- Chili peppers contain a substance called capsaicin, which manages pain from arthritis, diabetic neuropathy, herpes, mastectomies, and headaches, and assists with weight management and acts as an antioxidant to prevent skin cancers.
- Cinnamon bark and leaves produce oils that have antidiarrheal, antimicrobial, and antioxidant properties, while recent research indicates it may also promote good heart health.
- Coriander has long been used as a medicine to treat diabetes as its seed has been used to lower bad cholesterol in the bloodstream.
- Dill leaves have been used in Indian traditional medicine to treat headaches, jaundice, stomach problems, loss of appetite, boils, headaches, nausea, liver issues, and other health problems.
- Dill seeds have antimicrobial and antioxidant properties.
- Fenugreek contains a protein called 4-hydroxyisoleucine that assists with insulin functioning and can lower blood sugars, especially in people with diabetes.
- Garlic enhances physical and mental health while also containing antioxidants that lower cholesterol and blood pressure, boost the immune system, prevent cerebral decline, and act as an anti-clotting agent.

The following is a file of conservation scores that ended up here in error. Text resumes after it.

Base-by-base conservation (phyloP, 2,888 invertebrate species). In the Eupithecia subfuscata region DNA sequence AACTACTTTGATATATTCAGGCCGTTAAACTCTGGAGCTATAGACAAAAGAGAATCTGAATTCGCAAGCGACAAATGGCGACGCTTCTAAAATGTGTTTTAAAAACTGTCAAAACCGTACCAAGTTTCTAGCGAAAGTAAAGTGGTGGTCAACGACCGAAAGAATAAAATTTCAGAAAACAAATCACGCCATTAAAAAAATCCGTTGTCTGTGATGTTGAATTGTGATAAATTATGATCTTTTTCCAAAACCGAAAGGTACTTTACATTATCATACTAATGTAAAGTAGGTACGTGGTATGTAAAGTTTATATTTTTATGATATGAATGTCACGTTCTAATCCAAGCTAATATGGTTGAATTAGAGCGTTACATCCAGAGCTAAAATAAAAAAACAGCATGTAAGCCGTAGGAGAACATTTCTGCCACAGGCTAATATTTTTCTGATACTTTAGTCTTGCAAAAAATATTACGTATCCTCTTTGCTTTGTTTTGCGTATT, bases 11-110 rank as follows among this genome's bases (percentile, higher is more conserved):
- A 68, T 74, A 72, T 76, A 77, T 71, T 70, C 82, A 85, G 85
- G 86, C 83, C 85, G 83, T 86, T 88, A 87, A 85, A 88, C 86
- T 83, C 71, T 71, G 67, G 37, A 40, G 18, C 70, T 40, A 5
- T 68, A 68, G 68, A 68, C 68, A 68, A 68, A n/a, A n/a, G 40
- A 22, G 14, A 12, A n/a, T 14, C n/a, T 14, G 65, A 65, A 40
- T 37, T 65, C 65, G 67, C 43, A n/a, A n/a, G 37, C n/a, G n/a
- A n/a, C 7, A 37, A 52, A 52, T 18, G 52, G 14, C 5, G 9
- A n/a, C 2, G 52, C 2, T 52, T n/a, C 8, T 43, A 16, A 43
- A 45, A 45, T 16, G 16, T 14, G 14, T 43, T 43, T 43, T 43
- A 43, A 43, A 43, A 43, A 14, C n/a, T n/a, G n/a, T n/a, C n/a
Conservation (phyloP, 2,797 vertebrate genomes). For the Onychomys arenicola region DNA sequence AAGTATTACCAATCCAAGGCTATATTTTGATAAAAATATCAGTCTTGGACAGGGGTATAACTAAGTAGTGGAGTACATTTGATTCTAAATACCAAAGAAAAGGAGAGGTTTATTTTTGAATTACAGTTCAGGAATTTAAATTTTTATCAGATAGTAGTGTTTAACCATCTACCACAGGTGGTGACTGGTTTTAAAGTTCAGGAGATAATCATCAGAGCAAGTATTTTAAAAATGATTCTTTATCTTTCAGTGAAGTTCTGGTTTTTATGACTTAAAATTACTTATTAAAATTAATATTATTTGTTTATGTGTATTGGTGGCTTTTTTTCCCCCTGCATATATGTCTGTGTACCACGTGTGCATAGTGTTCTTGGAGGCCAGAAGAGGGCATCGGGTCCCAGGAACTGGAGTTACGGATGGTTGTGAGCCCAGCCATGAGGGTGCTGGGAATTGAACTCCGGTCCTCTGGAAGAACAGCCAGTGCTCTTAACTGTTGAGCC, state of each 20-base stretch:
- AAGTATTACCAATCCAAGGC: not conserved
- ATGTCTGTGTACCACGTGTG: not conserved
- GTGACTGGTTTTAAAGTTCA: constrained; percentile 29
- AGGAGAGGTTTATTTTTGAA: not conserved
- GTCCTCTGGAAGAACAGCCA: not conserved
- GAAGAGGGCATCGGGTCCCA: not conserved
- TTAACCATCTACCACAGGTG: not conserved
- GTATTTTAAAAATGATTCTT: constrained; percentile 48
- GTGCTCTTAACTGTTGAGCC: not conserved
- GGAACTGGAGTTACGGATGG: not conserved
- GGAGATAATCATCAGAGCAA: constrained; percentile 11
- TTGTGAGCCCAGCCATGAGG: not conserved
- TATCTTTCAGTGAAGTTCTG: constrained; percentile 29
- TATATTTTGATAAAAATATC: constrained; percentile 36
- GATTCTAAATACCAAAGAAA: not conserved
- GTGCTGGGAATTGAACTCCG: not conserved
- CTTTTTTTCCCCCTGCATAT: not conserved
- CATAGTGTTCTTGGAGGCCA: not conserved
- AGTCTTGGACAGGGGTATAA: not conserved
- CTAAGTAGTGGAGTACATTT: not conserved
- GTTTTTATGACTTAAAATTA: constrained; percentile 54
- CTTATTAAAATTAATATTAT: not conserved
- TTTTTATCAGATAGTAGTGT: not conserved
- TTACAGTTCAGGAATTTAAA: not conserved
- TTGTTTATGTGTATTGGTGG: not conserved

- Ginger has been used worldwide since ancient times for ailments that include arthritis, rheumatism, muscle aches, sore throats, menstrual cramps, constipation, indigestion, dementia, vomiting and fever, while also boosting immunity and reducing inflammation.
- Lemongrass has been used in traditional elixirs to treat coughs, colds, and nasal congestion, while also acting as an antioxidant, anti-inflammatory, and anti-carcinogenic.
- Marjoram leaves are distilled into an aromatic essential oil that has antimicrobial and antioxidant properties.
- Oregano leaves have antimicrobial and antioxidant properties.
- Parsley helps regulate cell growth while also containing a variety of antioxidants.
- Rosemary contains an acid that can suppress allergic responses, clear up nasal congestion and inhibit bone resorption while also acting as an anticarcinogen and anti-inflammatory.